Different equipment, same philosophy. That could sum up the work ethic of Grouleff Aviation at San Joaquin, Calif., where Al Grouleff and his son Don continue the business started more than a half-century ago.
Al began flying crop duster aircraft in his native Imperial Valley in 1947, a short while after his discharge from Army Air Corps service as a C-46 transport pilot in the China-Burma-India Theater.
The following year he moved his family to San Joaquin and opened shop with a pair of war-surplus Stearman PT-17 trainers, one fitted for dusting and another for spraying. The planes operated from the same half-mile strip where the business is based today. Al first leased the dirt strip from the U.S. Bureau of Reclamation and later bought it and made improvements. An infant when the family moved to San Joaquin, Don cut his teeth on a control stick.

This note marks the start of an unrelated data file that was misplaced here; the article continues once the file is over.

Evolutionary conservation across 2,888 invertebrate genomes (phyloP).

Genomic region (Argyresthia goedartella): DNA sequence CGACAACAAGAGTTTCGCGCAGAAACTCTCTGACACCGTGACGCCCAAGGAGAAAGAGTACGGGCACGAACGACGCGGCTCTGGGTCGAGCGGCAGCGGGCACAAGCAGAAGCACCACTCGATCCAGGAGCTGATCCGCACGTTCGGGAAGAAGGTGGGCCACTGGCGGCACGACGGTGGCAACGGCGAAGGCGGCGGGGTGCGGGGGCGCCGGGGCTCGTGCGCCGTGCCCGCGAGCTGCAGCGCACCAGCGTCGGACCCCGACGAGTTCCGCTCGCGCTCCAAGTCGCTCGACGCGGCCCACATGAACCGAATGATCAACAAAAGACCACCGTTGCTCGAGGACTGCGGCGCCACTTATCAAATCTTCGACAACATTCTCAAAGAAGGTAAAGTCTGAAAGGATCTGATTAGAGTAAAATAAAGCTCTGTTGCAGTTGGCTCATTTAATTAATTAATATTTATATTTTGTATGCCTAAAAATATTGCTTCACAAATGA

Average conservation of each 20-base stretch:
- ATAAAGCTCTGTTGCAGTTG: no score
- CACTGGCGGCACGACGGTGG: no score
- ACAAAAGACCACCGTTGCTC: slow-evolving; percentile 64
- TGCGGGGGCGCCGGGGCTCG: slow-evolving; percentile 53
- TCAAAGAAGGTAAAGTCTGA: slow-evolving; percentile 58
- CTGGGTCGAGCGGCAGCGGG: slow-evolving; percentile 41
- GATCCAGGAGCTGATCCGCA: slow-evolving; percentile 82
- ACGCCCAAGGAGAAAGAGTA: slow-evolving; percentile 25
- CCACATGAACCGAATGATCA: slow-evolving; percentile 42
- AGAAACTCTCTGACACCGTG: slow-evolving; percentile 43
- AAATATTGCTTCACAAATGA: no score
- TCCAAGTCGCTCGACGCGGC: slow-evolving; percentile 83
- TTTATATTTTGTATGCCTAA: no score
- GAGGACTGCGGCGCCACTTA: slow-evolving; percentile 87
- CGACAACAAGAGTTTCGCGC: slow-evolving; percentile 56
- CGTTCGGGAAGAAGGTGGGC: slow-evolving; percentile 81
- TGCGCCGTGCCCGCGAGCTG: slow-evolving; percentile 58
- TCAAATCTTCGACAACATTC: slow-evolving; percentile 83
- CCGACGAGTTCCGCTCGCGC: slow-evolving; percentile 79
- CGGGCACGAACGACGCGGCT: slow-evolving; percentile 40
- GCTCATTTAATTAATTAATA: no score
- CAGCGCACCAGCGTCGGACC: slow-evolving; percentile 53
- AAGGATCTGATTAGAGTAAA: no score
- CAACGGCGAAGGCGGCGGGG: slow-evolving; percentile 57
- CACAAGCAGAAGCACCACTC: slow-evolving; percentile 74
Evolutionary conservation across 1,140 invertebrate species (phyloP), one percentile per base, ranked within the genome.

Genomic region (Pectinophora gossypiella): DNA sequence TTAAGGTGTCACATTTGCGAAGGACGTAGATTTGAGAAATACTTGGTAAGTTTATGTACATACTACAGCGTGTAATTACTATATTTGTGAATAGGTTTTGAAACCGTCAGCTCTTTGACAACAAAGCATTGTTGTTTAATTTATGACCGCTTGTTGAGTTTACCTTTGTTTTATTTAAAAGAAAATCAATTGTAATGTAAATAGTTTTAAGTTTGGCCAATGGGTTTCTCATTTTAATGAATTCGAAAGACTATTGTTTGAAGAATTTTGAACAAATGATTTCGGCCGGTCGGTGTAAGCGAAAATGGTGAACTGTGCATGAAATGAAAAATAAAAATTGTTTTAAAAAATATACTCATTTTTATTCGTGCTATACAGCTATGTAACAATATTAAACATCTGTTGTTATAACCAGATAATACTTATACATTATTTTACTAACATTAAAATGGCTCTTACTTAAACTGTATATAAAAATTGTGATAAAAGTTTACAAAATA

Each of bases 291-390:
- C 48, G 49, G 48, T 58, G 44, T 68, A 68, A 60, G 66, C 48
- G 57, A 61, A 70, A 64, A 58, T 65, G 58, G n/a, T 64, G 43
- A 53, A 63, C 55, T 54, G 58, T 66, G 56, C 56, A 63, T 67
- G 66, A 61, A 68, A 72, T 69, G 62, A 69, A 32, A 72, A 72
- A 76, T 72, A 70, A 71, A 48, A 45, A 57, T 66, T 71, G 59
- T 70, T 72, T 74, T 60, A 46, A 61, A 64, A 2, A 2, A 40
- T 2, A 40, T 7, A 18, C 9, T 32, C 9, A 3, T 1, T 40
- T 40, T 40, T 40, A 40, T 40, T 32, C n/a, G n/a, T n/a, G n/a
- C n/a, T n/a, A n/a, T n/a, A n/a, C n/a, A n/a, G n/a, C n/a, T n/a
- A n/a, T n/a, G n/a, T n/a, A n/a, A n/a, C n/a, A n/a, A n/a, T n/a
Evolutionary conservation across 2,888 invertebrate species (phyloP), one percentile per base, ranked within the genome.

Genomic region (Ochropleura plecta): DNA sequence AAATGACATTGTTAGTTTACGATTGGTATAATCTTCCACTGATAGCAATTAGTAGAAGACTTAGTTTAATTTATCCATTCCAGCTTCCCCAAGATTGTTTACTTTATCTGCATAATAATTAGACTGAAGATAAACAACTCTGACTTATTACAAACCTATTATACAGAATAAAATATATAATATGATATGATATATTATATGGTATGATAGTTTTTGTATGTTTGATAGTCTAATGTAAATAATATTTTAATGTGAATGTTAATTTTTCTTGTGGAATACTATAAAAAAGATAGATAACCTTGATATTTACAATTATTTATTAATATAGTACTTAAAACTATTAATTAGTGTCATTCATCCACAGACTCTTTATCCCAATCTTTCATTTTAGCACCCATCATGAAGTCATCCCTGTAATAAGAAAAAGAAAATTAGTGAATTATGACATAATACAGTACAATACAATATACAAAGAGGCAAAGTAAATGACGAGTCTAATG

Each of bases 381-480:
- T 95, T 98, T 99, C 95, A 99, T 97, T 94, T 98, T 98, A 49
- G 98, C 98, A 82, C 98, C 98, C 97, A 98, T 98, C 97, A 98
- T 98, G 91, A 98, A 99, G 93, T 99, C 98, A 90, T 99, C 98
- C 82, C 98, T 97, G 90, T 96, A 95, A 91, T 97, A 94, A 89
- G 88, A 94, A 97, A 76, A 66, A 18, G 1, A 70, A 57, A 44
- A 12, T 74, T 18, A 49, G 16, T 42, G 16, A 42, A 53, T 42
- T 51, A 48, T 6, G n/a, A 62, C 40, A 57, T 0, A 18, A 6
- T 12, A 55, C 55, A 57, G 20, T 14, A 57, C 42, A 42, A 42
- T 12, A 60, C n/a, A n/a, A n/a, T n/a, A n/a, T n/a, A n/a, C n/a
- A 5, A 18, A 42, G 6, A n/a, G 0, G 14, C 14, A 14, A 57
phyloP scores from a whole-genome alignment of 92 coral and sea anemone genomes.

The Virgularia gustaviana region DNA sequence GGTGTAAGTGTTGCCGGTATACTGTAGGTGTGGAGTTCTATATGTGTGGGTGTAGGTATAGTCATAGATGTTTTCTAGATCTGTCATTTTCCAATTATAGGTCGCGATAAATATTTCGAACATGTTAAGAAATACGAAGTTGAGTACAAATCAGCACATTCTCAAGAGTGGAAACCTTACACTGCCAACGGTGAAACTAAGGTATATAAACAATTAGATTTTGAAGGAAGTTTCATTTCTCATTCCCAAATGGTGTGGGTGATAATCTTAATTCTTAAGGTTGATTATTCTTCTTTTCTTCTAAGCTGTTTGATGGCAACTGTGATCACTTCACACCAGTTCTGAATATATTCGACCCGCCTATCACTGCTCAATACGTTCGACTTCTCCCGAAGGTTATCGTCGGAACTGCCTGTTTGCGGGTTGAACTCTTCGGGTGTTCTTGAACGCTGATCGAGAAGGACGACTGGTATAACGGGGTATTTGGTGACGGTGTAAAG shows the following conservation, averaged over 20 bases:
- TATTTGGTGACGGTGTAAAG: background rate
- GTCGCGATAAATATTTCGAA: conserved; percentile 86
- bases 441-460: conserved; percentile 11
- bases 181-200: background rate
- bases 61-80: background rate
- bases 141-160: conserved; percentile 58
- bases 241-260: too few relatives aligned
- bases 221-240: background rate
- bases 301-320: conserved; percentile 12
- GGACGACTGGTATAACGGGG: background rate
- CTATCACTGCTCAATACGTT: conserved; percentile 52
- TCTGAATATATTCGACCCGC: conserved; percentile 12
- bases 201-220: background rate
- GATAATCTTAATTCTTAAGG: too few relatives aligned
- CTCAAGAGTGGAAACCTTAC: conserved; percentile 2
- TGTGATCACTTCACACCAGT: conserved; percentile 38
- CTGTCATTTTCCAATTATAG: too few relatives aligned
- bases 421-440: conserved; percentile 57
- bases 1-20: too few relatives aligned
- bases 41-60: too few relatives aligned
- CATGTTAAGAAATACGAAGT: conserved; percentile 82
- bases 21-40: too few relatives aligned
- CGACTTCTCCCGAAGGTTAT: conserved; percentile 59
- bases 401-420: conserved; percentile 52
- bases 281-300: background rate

Al, who got his fill of farming with horses in his youth, has seen his share of other changes in agriculture. When he came to the western Fresno County community, checking fields for insect counts with sweep nets was just beginning to catch on with progressive growers. Prior to that, much insect control was by guesswork or intuition, and lygus and other pests often got the best of growers.
In those days, at times he was a field checker during the day and did some flying after dark. In the late 1950s ag chemical companies expanded and incorporated field sweeping into their services to growers.
“Our main crops around here at the time,” Al said, “were cotton, seed alfalfa, grain, and some sugar beets. The main herbicide we used was 2,4-D, and for the first few years we probably flew about 100,000 acres a year.”
Built up fleet